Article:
Bad managers believe that the way to make people work hard is to make them afraid to give anything less than their best. Nothing could be further from the truth. As the award-winning US author, feminist, and social justice activist, L.R.Knost has said, “Fear and trust cannot coexist”and it is a fact that fear of a manager prevents employees from trusting him and making a greater effort for him. As the celebrated French author and philosopher Albert Camus put it bluntly: “Nothing is more despicable than respect based on fear.”
5. Have unrealistic expectations
The worst managers fail to assess facts and situations appropriately, thus burdening their teams with unrealistic expectations. Instead of making an effort to understand the practical details in implementing their often-grandiose ideas, they simply expect things to be done successfully, as if by magic. Planning is everything and my advice is to break tasks into subtasks and to put everything down in writing. Before even the simplest building is constructed, an architect has to draw up plans for it. The same applies to every project, from the biggest down to the smallest.
6. Blame the team for failures
The 33rd US President, Harry S. Truman, famously had a sign on his desk in the Oval Office, which said: "The buck stops here". He wished to demonstrate that, as the ‘manager’ of his country, the President takes the final decisions and accepts ultimate responsibility for them. As a popular business expression goes, "Bad managers take all the credit for success and blame their employees for failure, while goodmanagers take the blame for failures and share the credit for success". If you want to be considered a bad manager, this is a fast-track way to do it.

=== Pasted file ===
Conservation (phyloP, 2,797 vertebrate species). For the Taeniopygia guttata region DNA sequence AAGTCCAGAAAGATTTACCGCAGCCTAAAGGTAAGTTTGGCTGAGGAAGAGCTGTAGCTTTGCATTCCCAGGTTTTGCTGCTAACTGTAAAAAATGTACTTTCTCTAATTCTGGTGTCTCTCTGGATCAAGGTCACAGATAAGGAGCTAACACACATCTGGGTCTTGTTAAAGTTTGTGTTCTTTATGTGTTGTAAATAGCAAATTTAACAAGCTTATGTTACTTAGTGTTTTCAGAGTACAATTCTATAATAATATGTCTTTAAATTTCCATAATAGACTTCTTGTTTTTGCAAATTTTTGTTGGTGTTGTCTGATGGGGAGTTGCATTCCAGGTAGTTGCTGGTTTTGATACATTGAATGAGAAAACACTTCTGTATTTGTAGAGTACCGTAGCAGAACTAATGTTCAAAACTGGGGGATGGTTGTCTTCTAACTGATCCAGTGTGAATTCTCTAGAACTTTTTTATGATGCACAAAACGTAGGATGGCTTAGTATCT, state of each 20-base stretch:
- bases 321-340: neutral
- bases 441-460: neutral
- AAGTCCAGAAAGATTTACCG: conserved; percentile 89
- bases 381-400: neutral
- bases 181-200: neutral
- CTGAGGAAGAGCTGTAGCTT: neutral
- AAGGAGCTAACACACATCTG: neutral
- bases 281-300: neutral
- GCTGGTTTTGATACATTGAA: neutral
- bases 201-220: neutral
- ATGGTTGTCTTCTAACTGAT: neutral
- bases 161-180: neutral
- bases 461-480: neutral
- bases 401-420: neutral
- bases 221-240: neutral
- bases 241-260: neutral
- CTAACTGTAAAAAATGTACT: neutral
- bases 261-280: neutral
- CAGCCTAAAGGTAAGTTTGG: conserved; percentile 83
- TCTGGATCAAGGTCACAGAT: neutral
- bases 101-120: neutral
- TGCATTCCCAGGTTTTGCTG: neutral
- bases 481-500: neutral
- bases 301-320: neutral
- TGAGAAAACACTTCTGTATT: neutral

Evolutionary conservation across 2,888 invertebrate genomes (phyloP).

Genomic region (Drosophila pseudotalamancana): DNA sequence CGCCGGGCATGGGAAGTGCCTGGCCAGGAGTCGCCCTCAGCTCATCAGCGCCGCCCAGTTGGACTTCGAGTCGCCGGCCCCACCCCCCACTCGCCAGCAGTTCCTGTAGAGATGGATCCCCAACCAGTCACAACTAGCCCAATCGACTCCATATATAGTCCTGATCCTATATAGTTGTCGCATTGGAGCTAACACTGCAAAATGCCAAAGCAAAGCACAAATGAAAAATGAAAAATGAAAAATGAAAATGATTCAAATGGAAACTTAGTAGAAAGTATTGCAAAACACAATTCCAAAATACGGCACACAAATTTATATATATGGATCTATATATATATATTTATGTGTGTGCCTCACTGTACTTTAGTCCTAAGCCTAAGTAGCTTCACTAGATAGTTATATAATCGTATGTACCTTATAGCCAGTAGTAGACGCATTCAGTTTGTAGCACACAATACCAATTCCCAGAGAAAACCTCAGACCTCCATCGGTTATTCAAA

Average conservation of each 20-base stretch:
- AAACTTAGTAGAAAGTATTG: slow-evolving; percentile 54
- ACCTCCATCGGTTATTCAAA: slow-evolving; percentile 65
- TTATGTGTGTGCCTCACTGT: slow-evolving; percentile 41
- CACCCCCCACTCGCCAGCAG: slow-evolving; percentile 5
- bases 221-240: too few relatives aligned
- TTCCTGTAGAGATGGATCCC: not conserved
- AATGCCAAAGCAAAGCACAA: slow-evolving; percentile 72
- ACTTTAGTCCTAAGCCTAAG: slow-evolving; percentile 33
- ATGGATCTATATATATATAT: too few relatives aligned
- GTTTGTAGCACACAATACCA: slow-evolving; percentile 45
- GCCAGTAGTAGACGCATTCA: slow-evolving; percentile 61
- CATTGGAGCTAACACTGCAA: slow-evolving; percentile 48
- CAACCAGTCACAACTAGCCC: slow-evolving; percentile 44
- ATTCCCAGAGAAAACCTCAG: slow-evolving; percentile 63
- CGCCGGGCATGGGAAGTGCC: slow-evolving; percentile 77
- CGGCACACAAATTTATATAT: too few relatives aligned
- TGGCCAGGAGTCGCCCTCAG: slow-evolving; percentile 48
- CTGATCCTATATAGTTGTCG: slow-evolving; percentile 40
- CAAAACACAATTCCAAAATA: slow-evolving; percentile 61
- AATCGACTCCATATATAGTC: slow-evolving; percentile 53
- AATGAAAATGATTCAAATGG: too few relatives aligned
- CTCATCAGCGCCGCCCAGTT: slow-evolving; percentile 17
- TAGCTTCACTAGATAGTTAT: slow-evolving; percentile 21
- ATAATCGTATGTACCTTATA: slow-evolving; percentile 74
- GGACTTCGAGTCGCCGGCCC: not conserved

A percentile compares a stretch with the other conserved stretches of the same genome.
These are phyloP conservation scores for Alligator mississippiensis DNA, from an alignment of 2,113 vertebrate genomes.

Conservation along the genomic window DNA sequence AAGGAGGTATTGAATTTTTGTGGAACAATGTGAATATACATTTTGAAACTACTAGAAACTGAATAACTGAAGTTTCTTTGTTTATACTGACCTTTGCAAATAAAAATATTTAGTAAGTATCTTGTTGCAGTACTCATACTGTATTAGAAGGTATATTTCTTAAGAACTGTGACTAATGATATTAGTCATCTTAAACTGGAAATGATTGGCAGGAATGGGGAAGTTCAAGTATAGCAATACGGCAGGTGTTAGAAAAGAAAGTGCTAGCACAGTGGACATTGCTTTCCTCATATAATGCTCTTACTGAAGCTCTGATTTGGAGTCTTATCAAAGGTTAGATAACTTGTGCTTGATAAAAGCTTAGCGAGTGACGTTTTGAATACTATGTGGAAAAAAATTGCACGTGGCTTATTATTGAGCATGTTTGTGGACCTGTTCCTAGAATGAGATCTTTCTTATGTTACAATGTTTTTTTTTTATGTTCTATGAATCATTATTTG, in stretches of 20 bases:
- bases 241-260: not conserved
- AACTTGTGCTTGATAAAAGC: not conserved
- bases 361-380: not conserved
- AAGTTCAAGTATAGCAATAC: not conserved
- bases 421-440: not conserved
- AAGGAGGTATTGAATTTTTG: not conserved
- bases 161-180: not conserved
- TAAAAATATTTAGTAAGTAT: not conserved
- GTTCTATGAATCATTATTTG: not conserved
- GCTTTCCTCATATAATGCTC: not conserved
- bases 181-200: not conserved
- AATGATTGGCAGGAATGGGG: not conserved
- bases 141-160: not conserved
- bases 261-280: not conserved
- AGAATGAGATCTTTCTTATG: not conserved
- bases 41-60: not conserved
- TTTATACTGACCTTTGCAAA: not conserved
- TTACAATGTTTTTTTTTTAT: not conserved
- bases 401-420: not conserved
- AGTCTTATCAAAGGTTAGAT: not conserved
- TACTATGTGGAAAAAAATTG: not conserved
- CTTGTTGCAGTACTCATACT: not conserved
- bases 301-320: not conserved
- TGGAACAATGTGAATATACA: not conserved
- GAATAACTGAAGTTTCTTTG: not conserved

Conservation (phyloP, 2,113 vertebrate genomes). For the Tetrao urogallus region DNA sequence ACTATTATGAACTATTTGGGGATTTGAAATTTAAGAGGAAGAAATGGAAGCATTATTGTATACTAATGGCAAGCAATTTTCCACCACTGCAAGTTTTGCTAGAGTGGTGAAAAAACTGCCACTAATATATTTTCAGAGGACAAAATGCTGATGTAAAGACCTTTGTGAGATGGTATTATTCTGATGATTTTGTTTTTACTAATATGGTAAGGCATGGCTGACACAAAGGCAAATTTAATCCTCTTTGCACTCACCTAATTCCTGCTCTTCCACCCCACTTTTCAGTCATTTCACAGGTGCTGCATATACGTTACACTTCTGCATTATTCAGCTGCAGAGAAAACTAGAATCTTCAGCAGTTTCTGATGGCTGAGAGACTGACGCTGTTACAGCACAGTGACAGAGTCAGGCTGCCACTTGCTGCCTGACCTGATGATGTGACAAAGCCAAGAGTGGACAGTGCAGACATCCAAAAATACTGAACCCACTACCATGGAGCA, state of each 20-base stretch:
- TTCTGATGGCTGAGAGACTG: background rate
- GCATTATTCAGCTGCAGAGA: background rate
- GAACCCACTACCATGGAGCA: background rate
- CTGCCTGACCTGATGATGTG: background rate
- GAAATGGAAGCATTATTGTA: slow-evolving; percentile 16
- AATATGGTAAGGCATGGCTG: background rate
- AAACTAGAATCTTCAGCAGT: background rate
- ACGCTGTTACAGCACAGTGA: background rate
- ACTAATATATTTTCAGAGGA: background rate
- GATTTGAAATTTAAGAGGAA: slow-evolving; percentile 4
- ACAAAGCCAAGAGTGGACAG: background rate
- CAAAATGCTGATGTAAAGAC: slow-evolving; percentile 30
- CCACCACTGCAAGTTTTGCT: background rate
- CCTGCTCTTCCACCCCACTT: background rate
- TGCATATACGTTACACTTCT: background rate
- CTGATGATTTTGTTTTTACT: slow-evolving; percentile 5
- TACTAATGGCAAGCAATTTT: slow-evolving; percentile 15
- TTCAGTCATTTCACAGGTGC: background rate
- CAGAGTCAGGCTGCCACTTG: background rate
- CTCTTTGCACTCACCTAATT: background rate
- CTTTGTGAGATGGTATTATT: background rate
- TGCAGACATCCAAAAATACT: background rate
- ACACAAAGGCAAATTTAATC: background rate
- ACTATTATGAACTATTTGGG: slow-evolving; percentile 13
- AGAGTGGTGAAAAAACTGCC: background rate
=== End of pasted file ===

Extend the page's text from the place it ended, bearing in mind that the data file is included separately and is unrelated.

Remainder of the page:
7. Listen to no-one
Being a bad manager is very easy. You just have to talk all the time and listen to no- one else, especially to those who are capable of contributing and taking your organization to the next level. This creates an environment with very low psychological safety and may explain a number of corporate, engineering or medical failures, according to Harvard professor Amy Edmondson in her book “The Fearless Organization”. When people know that, whatever they say or propose, they will be ignored, they will stop trying. They will not even bother to point out where you are mistaken. The bad manager will hold everyone responsible for the company’s failure when, in reality, he has only himself to blame.
In these rapidly changing times, with economic uncertainty looming at all times, the need for companies to attract, retain and motivate good employees is paramount. An effective manager knows that gaining his people’s loyalty and trust, will, in turn, help the organization not only become more profitable but also gain a reputation as being home to a happy, inspired and motivated workforce. A manager who incorporates any or – hopefully not! – all of the above 7 bad management methods into their day-to-day behaviour can say goodbye to his best employees and his own career.
Think of one of the most effective managers you have worked with: What is the most memorable trait they exhibited and how did it inspire you to excel at work? I’ll be delighted to hear from you.
Infographic by Stella Komninou Arakelian